Fowler, N., Chen, Y. F., Thurton, C. A., Men, A., Rodriguez, E. G., & Donohue, J. M. (2013). The impact of Medicare prescription drug coverage on the use of antidementia drugs. BMC Geriatrics, 13(1), [37]. https://doi.org/10.1186/1471-2318-13-37

The impact of Medicare prescription drug coverage on the use of antidementia drugs. / Fowler, Nicole; Chen, Yi Fan; Thurton, Christiana A.; Men, Aiju; Rodriguez, Eric G.; Donohue, Julie M.

In: BMC Geriatrics, Vol. 13, No. 1, 37, 2013.

Research output: Contribution to journalArticle

Fowler, Nicole ; Chen, Yi Fan ; Thurton, Christiana A. ; Men, Aiju ; Rodriguez, Eric G. ; Donohue, Julie M. / The impact of Medicare prescription drug coverage on the use of antidementia drugs. In: BMC Geriatrics. 2013 ; Vol. 13, No. 1.
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AU - Rodriguez, Eric G.

AU - Donohue, Julie M.

PY - 2013

Y1 - 2013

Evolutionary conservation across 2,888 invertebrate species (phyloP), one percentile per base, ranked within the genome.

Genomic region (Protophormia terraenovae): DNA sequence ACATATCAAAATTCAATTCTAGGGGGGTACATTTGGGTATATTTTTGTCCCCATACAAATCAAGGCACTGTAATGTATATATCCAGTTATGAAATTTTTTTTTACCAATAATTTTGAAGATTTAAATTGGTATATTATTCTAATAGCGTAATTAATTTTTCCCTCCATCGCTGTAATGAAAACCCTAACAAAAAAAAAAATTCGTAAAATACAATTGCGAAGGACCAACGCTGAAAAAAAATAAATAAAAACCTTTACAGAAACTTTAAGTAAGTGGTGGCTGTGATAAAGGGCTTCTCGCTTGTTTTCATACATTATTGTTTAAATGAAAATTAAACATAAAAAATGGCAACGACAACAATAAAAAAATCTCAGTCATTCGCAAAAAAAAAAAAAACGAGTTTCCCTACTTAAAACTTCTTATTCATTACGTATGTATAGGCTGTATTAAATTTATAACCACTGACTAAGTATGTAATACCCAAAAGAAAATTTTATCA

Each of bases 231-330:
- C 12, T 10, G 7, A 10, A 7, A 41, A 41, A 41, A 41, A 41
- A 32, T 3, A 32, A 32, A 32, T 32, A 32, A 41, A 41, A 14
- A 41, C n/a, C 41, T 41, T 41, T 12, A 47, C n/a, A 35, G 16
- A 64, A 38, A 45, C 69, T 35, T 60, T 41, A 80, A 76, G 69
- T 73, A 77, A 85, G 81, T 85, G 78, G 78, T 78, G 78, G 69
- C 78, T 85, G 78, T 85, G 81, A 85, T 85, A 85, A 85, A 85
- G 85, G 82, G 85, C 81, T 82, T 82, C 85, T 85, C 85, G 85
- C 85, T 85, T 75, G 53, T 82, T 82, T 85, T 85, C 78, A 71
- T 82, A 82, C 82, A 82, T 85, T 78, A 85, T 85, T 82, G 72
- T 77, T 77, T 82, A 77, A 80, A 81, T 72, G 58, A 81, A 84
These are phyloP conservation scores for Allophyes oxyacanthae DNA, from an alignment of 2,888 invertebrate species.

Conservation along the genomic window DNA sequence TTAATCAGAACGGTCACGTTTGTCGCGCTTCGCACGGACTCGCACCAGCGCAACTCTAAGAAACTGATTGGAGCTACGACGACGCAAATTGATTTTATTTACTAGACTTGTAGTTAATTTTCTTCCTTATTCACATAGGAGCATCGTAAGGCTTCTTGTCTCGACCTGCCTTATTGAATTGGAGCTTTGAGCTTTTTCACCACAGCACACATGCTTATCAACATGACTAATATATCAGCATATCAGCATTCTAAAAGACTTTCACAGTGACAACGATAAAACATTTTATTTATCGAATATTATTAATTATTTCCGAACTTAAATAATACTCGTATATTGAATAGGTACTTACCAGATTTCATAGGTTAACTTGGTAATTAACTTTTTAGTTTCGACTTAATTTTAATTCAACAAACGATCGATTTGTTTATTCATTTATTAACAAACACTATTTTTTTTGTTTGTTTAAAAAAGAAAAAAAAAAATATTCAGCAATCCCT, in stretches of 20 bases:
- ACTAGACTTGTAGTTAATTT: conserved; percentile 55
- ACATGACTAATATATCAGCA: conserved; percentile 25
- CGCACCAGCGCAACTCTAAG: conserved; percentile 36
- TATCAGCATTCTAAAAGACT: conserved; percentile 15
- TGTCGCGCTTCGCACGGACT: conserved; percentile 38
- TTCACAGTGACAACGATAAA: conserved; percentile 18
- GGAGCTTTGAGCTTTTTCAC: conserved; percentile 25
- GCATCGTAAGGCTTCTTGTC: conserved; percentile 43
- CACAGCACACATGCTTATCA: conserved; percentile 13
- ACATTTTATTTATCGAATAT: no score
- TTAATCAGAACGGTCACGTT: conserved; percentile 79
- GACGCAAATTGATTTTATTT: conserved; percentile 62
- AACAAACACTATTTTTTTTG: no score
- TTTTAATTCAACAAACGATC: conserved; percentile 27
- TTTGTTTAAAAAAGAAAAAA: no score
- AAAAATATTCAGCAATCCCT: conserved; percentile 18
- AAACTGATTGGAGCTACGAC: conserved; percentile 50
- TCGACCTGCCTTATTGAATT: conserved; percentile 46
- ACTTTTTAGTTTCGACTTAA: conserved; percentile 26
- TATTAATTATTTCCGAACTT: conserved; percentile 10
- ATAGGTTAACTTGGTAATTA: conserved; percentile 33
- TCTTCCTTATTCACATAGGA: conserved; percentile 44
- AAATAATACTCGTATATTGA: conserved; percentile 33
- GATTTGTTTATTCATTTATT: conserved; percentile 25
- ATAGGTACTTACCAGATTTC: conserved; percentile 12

N2 - Background: Cholinesterase inhibitors and memantine are prescribed to slow the progression dementia. Although the efficacy of these drugs has been demonstrated, their effectiveness, from the perspective of patients and caregivers, has been questioned. Little is known about whether the demand for cholinesterase inhibitors and memantine are sensitive to out-of-pocket cost. Using the 2006 implementation of Medicare Part D as a natural experiment, this study examines the impact of changes in drug coverage on use of cholinesterase inhibitors and memantine by comparing use before and after Medicare Part D implementation among older adults who did and did not experience a change in coverage. Methods. Retrospective analyses of claims data from 35,102 community-dwelling Medicare beneficiaries in Pennsylvania aged 65 or older. Beneficiaries were continuously enrolled in a Medicare Advantage plan from 2004 to 2007. Outcome variables were any use of donepezil (Aricept®), galantamine (Razadyne®), rivastigmine (Exelon®), tacrine (Cognex®), or memantine (Namenda®) each year and the number of 30-day prescriptions filled for these drugs. Independent variables included type of drug benefit pre-Part D (No coverage, $150 cap, $350 cap, and No cap as the reference group), time period, and their interaction. Sensitivity analyses were conducted to test if there are differences in use by drug class or if beneficiaries with a diagnosis of dementia pre-Part D experienced an increase in use post-Part D. Results: The No coverage group had a 38% increase in the odds ratio of any use of antidementia medications (P = 0.0008) post-Part D relative to the No cap group. All four coverage groups had significant increases in number of 30-day prescriptions (P < 0.001) over the study period. In adjusted models that included the sub-sample with any use pre-Part D, the No coverage group had a 36% increase in prescriptions (P = 0.002) and the $350 cap group had a 15% increase (P = 0.003) after adjusting for trends in the No cap group. Results from the sensitivity analysis for the sub-sample with a diagnosis of dementia pre-Part D show that each group had significant increases in 30-day prescriptions compared to the No cap control group (P < 0.05). Conclusions: Use of cholinesterase inhibitors and memantine in our sample increased and a greater increase in use was observed among Medicare beneficiaries who experienced improvements in drug coverage under Medicare Part D.